Monday, September 22, 2014

News: Councils sign up for BT broadband


Local authorities have signed a contract with BT to deliver superfast broadband to 97.9% of South Yorkshire by the end of 2017.

Developed by a partnership with the leadership of the four partners' authorities in South Yorkshire, alongside the support of the Sheffield City Region Local Enterprise Partnership (LEP), the £22m plan is part of the government's BDUK project which is based on a gap funded subsidy approach, where the private sector invests alongside a public subsidy to provide broadband to areas where there is not otherwise a viable commercial market.

Rothbiz revealed first that BT's tender for the project was accepted. £7.56m is expected to be provided by BT and £7.425m each by South Yorkshire partners and BDUK. Public sector payments will only be made when certain milestones are met.

The councils had to agree to the funding in order for the contracts to be signed but it is hoped that their share can be met by the LEP's Sheffield city region investment fund for strategic infrastructure investment (SCRIF).

Rotherham council's contribution so far includes £1.596m in order to allow a contract to be signed and a contribution to a contingency budget of £124,000 and £112,500 towards the costs of employing staff to manage the provision of superfast broadband to the rest of the region.

Bill Murphy, managing director at BT Group, said: "Superfast broadband is a key part of the present and future success of the whole of South Yorkshire. The technology is vital to modern life whether you are a high-tech start-up or an established family firm in a traditional industry such as manufacturing. It will become even more essential in the increasingly "connected world" of the future.

"Fibre broadband is now becoming essential for consumers too. Existing broadband is struggling to support the growing number of web based devices in the home. All these devices will be competing for the same limited bandwidth, and basic broadband services with slow speeds will increasingly become a major bottleneck."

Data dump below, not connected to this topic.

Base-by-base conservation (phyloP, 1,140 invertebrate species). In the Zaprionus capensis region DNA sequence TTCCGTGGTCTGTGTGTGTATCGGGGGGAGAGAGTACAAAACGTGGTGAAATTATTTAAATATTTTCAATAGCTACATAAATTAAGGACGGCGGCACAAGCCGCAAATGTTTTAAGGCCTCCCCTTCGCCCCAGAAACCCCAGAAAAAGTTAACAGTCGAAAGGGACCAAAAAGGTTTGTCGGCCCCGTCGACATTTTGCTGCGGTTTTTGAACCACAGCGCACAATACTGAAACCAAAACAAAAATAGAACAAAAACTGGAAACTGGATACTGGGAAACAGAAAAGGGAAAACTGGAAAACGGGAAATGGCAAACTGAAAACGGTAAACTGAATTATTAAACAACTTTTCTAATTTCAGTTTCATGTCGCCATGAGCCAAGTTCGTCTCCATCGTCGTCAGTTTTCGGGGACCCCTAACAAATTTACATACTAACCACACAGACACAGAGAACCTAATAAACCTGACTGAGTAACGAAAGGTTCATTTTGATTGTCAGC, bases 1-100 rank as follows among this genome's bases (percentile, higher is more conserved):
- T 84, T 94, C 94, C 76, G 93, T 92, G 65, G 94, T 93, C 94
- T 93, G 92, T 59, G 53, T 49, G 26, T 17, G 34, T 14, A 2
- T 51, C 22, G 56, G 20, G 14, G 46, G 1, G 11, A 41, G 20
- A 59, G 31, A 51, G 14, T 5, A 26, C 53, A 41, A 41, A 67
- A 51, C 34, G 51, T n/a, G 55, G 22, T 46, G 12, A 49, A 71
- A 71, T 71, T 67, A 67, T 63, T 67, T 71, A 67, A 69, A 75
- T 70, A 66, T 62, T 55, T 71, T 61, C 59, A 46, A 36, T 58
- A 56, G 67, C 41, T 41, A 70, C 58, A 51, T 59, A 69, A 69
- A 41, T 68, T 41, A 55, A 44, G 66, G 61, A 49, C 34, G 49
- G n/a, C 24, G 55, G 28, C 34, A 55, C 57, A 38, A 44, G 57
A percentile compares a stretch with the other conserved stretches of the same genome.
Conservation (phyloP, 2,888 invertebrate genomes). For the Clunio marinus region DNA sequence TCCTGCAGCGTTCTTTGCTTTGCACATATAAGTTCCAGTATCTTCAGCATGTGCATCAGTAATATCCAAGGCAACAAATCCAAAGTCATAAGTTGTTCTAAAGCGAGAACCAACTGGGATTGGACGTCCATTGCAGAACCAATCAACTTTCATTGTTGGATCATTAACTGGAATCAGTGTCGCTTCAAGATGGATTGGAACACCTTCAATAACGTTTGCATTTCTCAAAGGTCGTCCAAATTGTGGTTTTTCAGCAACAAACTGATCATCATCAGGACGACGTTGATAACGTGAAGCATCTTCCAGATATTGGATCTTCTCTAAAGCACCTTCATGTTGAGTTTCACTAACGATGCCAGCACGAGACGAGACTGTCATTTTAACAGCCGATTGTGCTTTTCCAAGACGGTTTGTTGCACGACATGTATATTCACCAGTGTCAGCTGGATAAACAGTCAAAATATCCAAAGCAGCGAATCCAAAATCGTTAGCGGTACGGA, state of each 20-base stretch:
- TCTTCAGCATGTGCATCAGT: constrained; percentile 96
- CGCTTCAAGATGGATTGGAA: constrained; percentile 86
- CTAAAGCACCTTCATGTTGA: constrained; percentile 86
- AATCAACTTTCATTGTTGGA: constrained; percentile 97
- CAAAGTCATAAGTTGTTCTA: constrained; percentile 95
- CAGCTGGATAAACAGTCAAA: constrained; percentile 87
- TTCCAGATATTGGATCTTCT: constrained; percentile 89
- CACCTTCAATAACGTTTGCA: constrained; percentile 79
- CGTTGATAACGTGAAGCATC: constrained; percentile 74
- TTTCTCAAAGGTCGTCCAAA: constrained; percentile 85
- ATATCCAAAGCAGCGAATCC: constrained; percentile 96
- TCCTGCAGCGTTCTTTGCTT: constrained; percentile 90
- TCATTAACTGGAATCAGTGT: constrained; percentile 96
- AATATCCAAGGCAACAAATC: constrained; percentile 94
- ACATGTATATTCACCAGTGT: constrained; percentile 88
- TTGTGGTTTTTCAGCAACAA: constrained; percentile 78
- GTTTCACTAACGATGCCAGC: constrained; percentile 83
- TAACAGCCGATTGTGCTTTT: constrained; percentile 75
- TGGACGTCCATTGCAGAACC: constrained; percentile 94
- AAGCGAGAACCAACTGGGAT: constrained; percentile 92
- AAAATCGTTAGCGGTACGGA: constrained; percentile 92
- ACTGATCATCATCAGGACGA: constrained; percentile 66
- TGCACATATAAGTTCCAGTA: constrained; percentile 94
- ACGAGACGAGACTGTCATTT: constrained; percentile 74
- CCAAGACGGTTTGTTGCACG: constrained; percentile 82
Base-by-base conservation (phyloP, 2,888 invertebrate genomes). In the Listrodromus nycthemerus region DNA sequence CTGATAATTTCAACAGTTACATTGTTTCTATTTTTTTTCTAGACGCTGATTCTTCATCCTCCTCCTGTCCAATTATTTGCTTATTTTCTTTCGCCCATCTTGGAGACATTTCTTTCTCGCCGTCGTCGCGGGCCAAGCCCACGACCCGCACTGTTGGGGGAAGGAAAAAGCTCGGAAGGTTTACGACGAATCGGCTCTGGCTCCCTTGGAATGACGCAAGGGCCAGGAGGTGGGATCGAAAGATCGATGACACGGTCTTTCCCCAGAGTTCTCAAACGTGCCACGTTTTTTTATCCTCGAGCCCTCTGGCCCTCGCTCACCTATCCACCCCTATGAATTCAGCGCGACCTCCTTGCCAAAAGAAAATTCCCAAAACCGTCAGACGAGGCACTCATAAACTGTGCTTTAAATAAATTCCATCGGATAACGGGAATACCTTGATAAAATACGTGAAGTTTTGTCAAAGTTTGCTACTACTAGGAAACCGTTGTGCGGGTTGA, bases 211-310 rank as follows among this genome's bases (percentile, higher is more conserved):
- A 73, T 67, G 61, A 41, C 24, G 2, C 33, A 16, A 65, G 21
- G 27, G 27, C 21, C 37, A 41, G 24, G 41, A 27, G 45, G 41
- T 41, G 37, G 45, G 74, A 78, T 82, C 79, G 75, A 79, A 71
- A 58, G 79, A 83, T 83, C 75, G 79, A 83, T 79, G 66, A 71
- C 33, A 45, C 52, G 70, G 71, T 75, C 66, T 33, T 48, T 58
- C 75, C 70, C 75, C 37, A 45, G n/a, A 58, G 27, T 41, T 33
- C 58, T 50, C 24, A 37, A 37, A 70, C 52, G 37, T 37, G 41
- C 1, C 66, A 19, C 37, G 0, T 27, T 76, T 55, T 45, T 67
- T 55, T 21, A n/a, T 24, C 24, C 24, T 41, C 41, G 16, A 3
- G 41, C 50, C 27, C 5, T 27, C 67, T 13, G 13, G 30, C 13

James Newman, chairman of the Sheffield City Region LEP, added: "I am delighted that the four South Yorkshire authorities have taken this important step towards reinforcing the Sheffield City Region’s reputation as one of the best places in the country to live, work and invest.

"We have heard time and again from businesses that superfast broadband is no longer a "nice to have", but essential to their competitiveness and long term sustainability.

"I would like to extend my thanks to the four authorities for really taking on board the needs of the private sector, and congratulate them on reaching this important deal with BT."

BT were the only bidders for the contract and will be contractually committed to the 97.9% figure, although specific areas and properties are not yet known. The roll-out plans will be announced in the coming months, following a period of surveying and planning. The first communities across South Yorkshire can look forward to improved access to online services and better connectivity for businesses from summer 2015 onwards.

In a bid to boost business, BT's proposed solution is also set to cover approximately 79% of the South Yorkshire business parks and Enterprise Zones put forward as part of the tender exercise. It is estimated that the project could boost the economy by £271.6m. Rotherham Council believes the Rotherham Borough area "will do very well in respect of its Enterprise Zones and business parks, indeed better than the three other South Yorkshire local authority areas."

Due to its involvement in the failed Digital Region project, South Yorkshire is the last in this current round of BDUK. A combination of delays in appointing a contractor to build and run the Digital Region network, failing to adjust as necessary in a fast-moving business sector and zero income risk being allocated to the network operator made the business hopelessly uncompetitive.

With only 3,000 of the 100,000 customers it needed, the remaining shareholders agreed to halt their search for a private sector partner and begin a managed closure of the fibre optic network. The network was switched off on August 14 and assets are being sold to Geo Networks, part of the American Zayo Group.

Images: BT


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